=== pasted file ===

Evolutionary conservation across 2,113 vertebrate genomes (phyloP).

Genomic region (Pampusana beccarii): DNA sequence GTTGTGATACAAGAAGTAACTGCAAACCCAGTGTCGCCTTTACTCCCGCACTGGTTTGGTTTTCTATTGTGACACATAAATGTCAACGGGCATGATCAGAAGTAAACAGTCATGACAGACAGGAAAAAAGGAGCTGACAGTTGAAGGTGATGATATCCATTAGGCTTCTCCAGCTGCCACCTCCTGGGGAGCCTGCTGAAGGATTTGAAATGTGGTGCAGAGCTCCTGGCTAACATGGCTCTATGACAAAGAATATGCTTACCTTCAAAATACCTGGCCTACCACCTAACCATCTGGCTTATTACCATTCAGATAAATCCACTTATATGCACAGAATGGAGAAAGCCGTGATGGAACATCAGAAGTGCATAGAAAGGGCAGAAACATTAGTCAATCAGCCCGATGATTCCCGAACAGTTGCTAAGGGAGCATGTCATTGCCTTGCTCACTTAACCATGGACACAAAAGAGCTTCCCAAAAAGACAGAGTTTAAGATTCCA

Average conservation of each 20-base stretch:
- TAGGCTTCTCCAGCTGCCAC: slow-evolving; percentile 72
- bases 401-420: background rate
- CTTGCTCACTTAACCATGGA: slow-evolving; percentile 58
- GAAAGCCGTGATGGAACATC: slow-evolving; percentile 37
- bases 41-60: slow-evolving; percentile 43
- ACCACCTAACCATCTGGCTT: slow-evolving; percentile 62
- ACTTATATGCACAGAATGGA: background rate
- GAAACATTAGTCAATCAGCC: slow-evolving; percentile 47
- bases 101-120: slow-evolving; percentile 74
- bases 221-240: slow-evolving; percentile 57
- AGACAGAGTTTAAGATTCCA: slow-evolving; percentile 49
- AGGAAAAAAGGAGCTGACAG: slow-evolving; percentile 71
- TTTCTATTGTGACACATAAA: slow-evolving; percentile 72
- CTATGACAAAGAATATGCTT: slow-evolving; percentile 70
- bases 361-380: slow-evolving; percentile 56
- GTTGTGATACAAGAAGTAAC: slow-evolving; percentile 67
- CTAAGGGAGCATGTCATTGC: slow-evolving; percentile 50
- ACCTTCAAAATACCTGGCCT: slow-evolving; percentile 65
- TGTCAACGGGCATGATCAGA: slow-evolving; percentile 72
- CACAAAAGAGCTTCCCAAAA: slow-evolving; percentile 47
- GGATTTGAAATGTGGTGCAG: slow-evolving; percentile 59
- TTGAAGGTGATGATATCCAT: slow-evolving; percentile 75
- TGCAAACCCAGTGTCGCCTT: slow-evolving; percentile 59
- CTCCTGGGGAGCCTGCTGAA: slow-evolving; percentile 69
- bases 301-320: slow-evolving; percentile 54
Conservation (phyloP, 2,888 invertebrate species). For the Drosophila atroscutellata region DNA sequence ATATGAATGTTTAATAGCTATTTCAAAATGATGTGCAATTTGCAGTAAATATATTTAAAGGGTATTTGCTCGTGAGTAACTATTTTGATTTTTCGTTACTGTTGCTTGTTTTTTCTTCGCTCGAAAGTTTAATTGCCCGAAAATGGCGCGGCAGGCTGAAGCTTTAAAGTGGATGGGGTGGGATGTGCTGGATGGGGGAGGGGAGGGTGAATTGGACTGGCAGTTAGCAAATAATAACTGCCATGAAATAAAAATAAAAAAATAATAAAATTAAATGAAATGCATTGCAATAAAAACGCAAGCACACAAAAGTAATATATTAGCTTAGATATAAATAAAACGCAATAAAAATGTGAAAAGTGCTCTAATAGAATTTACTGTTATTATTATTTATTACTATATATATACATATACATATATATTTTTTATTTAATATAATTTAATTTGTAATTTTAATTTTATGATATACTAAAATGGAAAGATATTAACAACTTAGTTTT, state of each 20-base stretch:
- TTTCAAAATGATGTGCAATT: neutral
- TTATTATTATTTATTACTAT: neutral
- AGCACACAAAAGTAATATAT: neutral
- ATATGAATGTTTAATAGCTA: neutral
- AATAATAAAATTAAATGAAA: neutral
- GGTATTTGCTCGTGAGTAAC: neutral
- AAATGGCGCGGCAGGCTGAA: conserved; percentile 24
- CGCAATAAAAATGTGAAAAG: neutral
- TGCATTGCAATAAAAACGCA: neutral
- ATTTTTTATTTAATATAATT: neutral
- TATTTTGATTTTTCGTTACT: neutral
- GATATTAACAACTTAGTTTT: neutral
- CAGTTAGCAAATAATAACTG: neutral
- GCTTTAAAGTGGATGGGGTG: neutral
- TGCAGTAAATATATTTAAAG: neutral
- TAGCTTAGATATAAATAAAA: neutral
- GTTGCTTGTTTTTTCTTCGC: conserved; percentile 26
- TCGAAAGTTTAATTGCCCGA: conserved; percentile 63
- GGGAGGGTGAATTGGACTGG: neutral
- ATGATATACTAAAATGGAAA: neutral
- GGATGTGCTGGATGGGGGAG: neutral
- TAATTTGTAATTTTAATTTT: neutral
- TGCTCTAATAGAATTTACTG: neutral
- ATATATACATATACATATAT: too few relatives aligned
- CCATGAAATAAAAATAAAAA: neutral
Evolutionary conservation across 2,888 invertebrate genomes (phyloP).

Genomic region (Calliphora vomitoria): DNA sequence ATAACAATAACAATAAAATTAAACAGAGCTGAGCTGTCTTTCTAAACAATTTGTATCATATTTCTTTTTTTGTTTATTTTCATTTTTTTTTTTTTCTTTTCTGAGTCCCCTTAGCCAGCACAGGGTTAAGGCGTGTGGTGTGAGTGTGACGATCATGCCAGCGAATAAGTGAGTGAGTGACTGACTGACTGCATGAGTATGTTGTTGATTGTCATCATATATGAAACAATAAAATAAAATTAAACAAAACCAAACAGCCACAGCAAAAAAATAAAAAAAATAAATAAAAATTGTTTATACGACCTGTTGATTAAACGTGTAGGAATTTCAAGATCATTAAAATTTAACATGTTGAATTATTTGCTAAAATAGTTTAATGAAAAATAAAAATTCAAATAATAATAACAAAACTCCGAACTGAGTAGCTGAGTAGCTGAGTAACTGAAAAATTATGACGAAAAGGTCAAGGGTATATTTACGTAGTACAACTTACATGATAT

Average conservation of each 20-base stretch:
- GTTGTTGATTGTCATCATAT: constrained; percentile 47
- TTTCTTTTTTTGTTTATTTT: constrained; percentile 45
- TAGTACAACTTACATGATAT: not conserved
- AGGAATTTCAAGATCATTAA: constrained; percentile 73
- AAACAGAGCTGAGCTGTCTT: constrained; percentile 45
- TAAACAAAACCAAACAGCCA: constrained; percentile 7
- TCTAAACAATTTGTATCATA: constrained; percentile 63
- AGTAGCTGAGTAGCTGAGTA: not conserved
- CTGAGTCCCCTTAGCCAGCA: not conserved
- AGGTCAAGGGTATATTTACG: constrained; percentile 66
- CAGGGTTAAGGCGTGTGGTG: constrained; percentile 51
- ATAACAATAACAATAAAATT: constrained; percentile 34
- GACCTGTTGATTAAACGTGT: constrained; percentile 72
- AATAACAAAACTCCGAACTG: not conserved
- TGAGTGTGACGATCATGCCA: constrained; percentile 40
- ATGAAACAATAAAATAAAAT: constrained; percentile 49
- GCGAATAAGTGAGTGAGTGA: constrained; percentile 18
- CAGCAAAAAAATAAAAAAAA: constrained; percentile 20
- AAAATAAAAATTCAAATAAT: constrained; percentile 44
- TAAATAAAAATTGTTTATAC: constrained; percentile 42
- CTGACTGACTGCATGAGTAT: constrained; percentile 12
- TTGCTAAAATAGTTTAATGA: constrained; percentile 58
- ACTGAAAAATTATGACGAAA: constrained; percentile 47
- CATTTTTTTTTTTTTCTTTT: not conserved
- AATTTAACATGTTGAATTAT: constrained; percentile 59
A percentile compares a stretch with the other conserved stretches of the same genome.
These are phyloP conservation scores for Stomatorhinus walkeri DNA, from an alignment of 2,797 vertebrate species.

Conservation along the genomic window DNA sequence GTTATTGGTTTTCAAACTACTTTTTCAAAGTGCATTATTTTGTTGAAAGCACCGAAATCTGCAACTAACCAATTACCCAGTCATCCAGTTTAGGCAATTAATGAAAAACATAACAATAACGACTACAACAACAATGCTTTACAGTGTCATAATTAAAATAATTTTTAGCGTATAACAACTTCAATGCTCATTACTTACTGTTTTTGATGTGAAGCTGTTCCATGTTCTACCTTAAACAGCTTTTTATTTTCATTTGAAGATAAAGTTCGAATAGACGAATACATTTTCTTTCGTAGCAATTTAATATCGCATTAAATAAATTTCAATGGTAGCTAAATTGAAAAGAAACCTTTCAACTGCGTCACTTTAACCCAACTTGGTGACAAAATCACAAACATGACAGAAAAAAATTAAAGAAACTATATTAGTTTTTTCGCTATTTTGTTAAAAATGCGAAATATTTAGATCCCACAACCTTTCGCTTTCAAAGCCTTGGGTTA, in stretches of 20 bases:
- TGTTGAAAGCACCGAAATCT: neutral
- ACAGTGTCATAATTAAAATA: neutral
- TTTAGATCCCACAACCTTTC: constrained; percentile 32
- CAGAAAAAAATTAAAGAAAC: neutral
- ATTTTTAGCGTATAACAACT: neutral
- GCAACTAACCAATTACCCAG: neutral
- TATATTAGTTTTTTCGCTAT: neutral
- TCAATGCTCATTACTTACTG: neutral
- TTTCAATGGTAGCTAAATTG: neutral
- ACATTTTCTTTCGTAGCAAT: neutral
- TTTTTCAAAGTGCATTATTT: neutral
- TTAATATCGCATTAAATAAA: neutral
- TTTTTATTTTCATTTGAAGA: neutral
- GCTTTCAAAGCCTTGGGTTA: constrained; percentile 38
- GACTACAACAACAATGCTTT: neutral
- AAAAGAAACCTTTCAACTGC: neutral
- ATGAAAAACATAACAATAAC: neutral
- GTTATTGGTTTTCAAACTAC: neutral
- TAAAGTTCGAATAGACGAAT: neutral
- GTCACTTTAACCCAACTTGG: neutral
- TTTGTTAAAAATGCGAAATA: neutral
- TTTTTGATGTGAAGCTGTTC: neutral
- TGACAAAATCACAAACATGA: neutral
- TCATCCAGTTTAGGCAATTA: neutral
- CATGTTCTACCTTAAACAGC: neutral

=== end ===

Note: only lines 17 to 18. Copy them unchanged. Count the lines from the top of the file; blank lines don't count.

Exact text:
- CTATGACAAAGAATATGCTT: slow-evolving; percentile 70
- bases 361-380: slow-evolving; percentile 56